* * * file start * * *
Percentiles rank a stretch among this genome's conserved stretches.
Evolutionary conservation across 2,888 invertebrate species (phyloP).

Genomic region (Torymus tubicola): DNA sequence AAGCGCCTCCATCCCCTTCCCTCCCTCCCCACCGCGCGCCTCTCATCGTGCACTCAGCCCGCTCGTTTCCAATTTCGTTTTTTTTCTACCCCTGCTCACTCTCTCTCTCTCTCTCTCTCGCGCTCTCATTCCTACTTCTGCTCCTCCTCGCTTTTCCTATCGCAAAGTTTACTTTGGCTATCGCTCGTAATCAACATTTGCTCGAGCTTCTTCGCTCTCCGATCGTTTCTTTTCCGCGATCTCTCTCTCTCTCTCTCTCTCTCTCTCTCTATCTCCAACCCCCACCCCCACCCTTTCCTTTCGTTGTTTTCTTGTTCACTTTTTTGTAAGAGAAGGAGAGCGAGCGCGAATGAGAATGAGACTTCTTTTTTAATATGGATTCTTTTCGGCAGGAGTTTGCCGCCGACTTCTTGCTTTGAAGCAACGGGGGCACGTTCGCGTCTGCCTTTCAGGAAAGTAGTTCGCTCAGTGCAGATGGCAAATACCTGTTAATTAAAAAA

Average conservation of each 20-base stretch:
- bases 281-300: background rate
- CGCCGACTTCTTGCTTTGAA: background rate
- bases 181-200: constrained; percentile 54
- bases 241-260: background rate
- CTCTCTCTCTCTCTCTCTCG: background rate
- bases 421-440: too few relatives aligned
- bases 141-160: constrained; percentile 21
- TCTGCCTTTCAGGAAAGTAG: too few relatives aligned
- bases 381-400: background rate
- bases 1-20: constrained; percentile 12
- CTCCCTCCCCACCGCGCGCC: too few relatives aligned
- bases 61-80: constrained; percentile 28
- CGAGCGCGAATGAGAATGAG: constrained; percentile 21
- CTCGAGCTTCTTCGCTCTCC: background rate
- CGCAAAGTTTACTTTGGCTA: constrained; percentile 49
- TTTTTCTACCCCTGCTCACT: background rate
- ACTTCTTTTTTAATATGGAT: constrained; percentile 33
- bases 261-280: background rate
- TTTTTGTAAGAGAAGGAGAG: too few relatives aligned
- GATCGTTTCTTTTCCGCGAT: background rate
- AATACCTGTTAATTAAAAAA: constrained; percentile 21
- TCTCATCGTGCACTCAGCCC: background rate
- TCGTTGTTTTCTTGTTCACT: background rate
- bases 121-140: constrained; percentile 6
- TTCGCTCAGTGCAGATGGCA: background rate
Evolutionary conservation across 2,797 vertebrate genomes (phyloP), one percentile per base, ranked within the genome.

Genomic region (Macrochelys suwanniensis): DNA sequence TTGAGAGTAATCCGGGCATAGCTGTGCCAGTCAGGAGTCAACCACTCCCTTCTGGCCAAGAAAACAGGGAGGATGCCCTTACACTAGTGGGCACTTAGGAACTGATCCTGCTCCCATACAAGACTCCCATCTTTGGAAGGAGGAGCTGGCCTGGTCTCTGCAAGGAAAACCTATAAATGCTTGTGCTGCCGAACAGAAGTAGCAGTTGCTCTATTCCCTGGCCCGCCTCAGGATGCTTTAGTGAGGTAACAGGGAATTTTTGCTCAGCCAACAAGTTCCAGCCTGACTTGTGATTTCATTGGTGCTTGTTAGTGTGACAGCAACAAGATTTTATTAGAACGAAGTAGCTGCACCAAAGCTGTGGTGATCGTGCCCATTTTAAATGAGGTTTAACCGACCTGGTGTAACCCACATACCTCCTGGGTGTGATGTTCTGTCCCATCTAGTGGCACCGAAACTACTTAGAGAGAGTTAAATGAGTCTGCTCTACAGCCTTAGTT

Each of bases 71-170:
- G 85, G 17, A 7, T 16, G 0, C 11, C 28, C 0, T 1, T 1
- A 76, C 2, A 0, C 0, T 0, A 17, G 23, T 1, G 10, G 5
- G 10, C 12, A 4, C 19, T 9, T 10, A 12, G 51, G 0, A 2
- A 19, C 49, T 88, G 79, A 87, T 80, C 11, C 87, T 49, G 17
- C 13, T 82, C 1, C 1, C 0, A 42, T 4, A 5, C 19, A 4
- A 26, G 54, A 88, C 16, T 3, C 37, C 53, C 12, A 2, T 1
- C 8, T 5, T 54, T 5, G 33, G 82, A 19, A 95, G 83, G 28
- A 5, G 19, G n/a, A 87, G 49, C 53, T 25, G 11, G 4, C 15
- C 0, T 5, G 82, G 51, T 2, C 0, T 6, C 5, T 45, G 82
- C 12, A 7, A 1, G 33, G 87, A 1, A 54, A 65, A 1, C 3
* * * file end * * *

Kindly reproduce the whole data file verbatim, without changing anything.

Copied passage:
Percentiles rank a stretch among this genome's conserved stretches.
Evolutionary conservation across 2,888 invertebrate species (phyloP).

Genomic region (Torymus tubicola): DNA sequence AAGCGCCTCCATCCCCTTCCCTCCCTCCCCACCGCGCGCCTCTCATCGTGCACTCAGCCCGCTCGTTTCCAATTTCGTTTTTTTTCTACCCCTGCTCACTCTCTCTCTCTCTCTCTCTCGCGCTCTCATTCCTACTTCTGCTCCTCCTCGCTTTTCCTATCGCAAAGTTTACTTTGGCTATCGCTCGTAATCAACATTTGCTCGAGCTTCTTCGCTCTCCGATCGTTTCTTTTCCGCGATCTCTCTCTCTCTCTCTCTCTCTCTCTCTCTATCTCCAACCCCCACCCCCACCCTTTCCTTTCGTTGTTTTCTTGTTCACTTTTTTGTAAGAGAAGGAGAGCGAGCGCGAATGAGAATGAGACTTCTTTTTTAATATGGATTCTTTTCGGCAGGAGTTTGCCGCCGACTTCTTGCTTTGAAGCAACGGGGGCACGTTCGCGTCTGCCTTTCAGGAAAGTAGTTCGCTCAGTGCAGATGGCAAATACCTGTTAATTAAAAAA

Average conservation of each 20-base stretch:
- bases 281-300: background rate
- CGCCGACTTCTTGCTTTGAA: background rate
- bases 181-200: constrained; percentile 54
- bases 241-260: background rate
- CTCTCTCTCTCTCTCTCTCG: background rate
- bases 421-440: too few relatives aligned
- bases 141-160: constrained; percentile 21
- TCTGCCTTTCAGGAAAGTAG: too few relatives aligned
- bases 381-400: background rate
- bases 1-20: constrained; percentile 12
- CTCCCTCCCCACCGCGCGCC: too few relatives aligned
- bases 61-80: constrained; percentile 28
- CGAGCGCGAATGAGAATGAG: constrained; percentile 21
- CTCGAGCTTCTTCGCTCTCC: background rate
- CGCAAAGTTTACTTTGGCTA: constrained; percentile 49
- TTTTTCTACCCCTGCTCACT: background rate
- ACTTCTTTTTTAATATGGAT: constrained; percentile 33
- bases 261-280: background rate
- TTTTTGTAAGAGAAGGAGAG: too few relatives aligned
- GATCGTTTCTTTTCCGCGAT: background rate
- AATACCTGTTAATTAAAAAA: constrained; percentile 21
- TCTCATCGTGCACTCAGCCC: background rate
- TCGTTGTTTTCTTGTTCACT: background rate
- bases 121-140: constrained; percentile 6
- TTCGCTCAGTGCAGATGGCA: background rate
Evolutionary conservation across 2,797 vertebrate genomes (phyloP), one percentile per base, ranked within the genome.

Genomic region (Macrochelys suwanniensis): DNA sequence TTGAGAGTAATCCGGGCATAGCTGTGCCAGTCAGGAGTCAACCACTCCCTTCTGGCCAAGAAAACAGGGAGGATGCCCTTACACTAGTGGGCACTTAGGAACTGATCCTGCTCCCATACAAGACTCCCATCTTTGGAAGGAGGAGCTGGCCTGGTCTCTGCAAGGAAAACCTATAAATGCTTGTGCTGCCGAACAGAAGTAGCAGTTGCTCTATTCCCTGGCCCGCCTCAGGATGCTTTAGTGAGGTAACAGGGAATTTTTGCTCAGCCAACAAGTTCCAGCCTGACTTGTGATTTCATTGGTGCTTGTTAGTGTGACAGCAACAAGATTTTATTAGAACGAAGTAGCTGCACCAAAGCTGTGGTGATCGTGCCCATTTTAAATGAGGTTTAACCGACCTGGTGTAACCCACATACCTCCTGGGTGTGATGTTCTGTCCCATCTAGTGGCACCGAAACTACTTAGAGAGAGTTAAATGAGTCTGCTCTACAGCCTTAGTT

Each of bases 71-170:
- G 85, G 17, A 7, T 16, G 0, C 11, C 28, C 0, T 1, T 1
- A 76, C 2, A 0, C 0, T 0, A 17, G 23, T 1, G 10, G 5
- G 10, C 12, A 4, C 19, T 9, T 10, A 12, G 51, G 0, A 2
- A 19, C 49, T 88, G 79, A 87, T 80, C 11, C 87, T 49, G 17
- C 13, T 82, C 1, C 1, C 0, A 42, T 4, A 5, C 19, A 4
- A 26, G 54, A 88, C 16, T 3, C 37, C 53, C 12, A 2, T 1
- C 8, T 5, T 54, T 5, G 33, G 82, A 19, A 95, G 83, G 28
- A 5, G 19, G n/a, A 87, G 49, C 53, T 25, G 11, G 4, C 15
- C 0, T 5, G 82, G 51, T 2, C 0, T 6, C 5, T 45, G 82
- C 12, A 7, A 1, G 33, G 87, A 1, A 54, A 65, A 1, C 3